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Hungary vs. European values

Modern politics in Hungary can often seem pro-Russian. But is it really so?

Hungary's aggressive policy towards Ukraine became an obstacle to our country's closer cooperation with the North Atlantic Alliance for several times. Prime Minister Viktor Orban and his closest associate, Foreign Minister Peter Siarto, play an important part in this. Their statements and actions harm both the Ukrainian-Hungarian relations, and the EU as a whole. However, are they really as supportive of Vladimir Putin, as they are considered to be?

"Liberal democracy cannot remain globally competitive. An increasing number of discussions is held in order to understand how systems that are not Western, non-liberal, non-liberal democracies, and perhaps not democratic in general, can still lead their nations to success."

And further: "We are forced to reject the liberal methods and principles of society organization, as well as the liberal way of comprehension of the world" (1).

These are the words of Viktor Orban, the Prime Minister of Hungary, addressed to the Hungarian minority in Romania in 2014. They contain the quintessence of his paradigm of political thinking.

One of the most active supporters of the Hungarian democratic path after the collapse of the Communist bloc in Central and Eastern Europe is now building barriers against migrants along the border with Serbia, as well as leading an undercover struggle against any form of civil activism, declaring Soros "Enemy Number One", concentrating control over leading Hungarian media.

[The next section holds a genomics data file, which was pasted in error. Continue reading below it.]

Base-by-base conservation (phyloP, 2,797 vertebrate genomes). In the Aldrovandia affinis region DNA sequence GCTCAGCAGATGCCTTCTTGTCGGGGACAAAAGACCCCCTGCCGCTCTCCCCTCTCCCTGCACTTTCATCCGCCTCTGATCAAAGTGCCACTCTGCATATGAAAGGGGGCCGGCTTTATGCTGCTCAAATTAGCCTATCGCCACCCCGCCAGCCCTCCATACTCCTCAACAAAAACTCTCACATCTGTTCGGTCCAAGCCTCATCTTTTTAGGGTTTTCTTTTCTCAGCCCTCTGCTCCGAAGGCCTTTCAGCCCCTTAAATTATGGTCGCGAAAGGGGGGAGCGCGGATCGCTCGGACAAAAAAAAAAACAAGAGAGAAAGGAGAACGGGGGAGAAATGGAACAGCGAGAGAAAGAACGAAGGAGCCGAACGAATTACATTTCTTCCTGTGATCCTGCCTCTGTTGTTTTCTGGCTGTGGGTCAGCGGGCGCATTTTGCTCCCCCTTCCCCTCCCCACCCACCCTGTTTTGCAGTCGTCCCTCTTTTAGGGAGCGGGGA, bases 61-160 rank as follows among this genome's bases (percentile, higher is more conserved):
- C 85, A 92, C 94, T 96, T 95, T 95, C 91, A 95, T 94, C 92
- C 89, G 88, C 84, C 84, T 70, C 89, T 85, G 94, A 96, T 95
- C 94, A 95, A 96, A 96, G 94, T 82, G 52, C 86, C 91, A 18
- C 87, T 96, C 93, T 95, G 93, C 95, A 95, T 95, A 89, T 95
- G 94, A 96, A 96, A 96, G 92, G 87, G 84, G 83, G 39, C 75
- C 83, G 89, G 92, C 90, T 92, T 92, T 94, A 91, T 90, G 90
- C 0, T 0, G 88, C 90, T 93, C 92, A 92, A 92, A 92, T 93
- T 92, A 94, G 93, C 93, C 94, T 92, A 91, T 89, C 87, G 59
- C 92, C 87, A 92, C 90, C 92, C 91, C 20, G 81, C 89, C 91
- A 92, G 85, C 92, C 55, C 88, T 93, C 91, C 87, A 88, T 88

In the EU and NATO member state, on the official website of the Foreign Office, the Foreign Minister of Luxembourg is called "extremist" and "idiot". Illegal issuance of passports to citizens of other countries is almost an official state policy, while the Prime Minister provides political asylum to a Macedonian prime minister suspected of corruption, and publicly admires Vladimir Putin as a politician who keeps his promises.

And the last parliamentary elections in April of 2018, where Fides ruling party has received more than 40% of votes, and about two thirds of seats in the country's legislature, testify that such a policy finds support in the hearts of the Hungarians.

We can add to the list the further persistent exacerbations of relations with Ukraine on the pretext of violating the rights of the Hungarian national minority in our country - because of the "scandalous" new law on education, because of the illegal issuance of Hungarian passports in the Hungarian Consulate in Ukraine, because of the blocking of the Commission's meeting Ukraine - NATO.

It would seem impossible to imagine such things happening in a member state of the European Union. But oddly enough, Orban’s political project turned out to be quite viable and prosperous - and, most importantly, showed how, in fact, the rhetoric of the right-populist spectrum can be combined with political pragmatism.


Speaking about Hungarian domestic and foreign policy, analysts are paying attention to Viktor Orban's personality, the country’s Prime Minister since 2010, and for a good reason. After all, it has become, in fact, an expression of its own world outlook and vision of the modern world order. So it makes sense to get acquainted with the life of this odious politician.